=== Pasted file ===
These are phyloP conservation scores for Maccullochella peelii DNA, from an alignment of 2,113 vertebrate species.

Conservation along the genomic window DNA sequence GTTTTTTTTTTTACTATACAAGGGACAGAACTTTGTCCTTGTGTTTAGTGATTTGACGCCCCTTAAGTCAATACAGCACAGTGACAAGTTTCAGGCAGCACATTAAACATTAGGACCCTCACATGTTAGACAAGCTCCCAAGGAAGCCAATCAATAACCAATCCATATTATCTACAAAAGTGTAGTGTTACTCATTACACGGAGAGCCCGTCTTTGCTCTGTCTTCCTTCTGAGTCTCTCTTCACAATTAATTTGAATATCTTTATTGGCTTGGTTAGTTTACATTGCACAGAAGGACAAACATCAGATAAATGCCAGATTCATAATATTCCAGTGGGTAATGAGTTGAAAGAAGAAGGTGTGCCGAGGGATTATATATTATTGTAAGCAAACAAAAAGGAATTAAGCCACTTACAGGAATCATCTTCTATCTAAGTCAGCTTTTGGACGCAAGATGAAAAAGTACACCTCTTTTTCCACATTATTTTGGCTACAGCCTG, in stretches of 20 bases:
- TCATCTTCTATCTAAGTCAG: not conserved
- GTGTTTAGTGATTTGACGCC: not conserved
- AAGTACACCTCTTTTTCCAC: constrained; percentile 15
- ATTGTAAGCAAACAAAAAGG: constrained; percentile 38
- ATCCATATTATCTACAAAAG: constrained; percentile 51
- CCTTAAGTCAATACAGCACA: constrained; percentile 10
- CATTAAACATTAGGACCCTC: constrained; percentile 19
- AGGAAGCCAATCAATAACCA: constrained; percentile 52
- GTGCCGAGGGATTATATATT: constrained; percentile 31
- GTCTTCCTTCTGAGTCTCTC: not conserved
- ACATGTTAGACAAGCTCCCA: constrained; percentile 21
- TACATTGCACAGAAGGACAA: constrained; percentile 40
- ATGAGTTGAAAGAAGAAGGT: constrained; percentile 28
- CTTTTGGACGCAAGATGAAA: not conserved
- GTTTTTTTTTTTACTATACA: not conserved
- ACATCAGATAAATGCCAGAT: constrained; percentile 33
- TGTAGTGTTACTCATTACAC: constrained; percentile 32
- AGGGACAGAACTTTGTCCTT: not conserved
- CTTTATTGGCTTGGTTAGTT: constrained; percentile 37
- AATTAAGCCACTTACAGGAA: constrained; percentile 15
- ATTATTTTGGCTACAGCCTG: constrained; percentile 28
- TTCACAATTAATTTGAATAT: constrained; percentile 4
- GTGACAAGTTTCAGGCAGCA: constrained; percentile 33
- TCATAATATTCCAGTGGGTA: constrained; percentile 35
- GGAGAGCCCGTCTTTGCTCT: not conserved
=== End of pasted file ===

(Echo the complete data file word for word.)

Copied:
These are phyloP conservation scores for Maccullochella peelii DNA, from an alignment of 2,113 vertebrate species.

Conservation along the genomic window DNA sequence GTTTTTTTTTTTACTATACAAGGGACAGAACTTTGTCCTTGTGTTTAGTGATTTGACGCCCCTTAAGTCAATACAGCACAGTGACAAGTTTCAGGCAGCACATTAAACATTAGGACCCTCACATGTTAGACAAGCTCCCAAGGAAGCCAATCAATAACCAATCCATATTATCTACAAAAGTGTAGTGTTACTCATTACACGGAGAGCCCGTCTTTGCTCTGTCTTCCTTCTGAGTCTCTCTTCACAATTAATTTGAATATCTTTATTGGCTTGGTTAGTTTACATTGCACAGAAGGACAAACATCAGATAAATGCCAGATTCATAATATTCCAGTGGGTAATGAGTTGAAAGAAGAAGGTGTGCCGAGGGATTATATATTATTGTAAGCAAACAAAAAGGAATTAAGCCACTTACAGGAATCATCTTCTATCTAAGTCAGCTTTTGGACGCAAGATGAAAAAGTACACCTCTTTTTCCACATTATTTTGGCTACAGCCTG, in stretches of 20 bases:
- TCATCTTCTATCTAAGTCAG: not conserved
- GTGTTTAGTGATTTGACGCC: not conserved
- AAGTACACCTCTTTTTCCAC: constrained; percentile 15
- ATTGTAAGCAAACAAAAAGG: constrained; percentile 38
- ATCCATATTATCTACAAAAG: constrained; percentile 51
- CCTTAAGTCAATACAGCACA: constrained; percentile 10
- CATTAAACATTAGGACCCTC: constrained; percentile 19
- AGGAAGCCAATCAATAACCA: constrained; percentile 52
- GTGCCGAGGGATTATATATT: constrained; percentile 31
- GTCTTCCTTCTGAGTCTCTC: not conserved
- ACATGTTAGACAAGCTCCCA: constrained; percentile 21
- TACATTGCACAGAAGGACAA: constrained; percentile 40
- ATGAGTTGAAAGAAGAAGGT: constrained; percentile 28
- CTTTTGGACGCAAGATGAAA: not conserved
- GTTTTTTTTTTTACTATACA: not conserved
- ACATCAGATAAATGCCAGAT: constrained; percentile 33
- TGTAGTGTTACTCATTACAC: constrained; percentile 32
- AGGGACAGAACTTTGTCCTT: not conserved
- CTTTATTGGCTTGGTTAGTT: constrained; percentile 37
- AATTAAGCCACTTACAGGAA: constrained; percentile 15
- ATTATTTTGGCTACAGCCTG: constrained; percentile 28
- TTCACAATTAATTTGAATAT: constrained; percentile 4
- GTGACAAGTTTCAGGCAGCA: constrained; percentile 33
- TCATAATATTCCAGTGGGTA: constrained; percentile 35
- GGAGAGCCCGTCTTTGCTCT: not conserved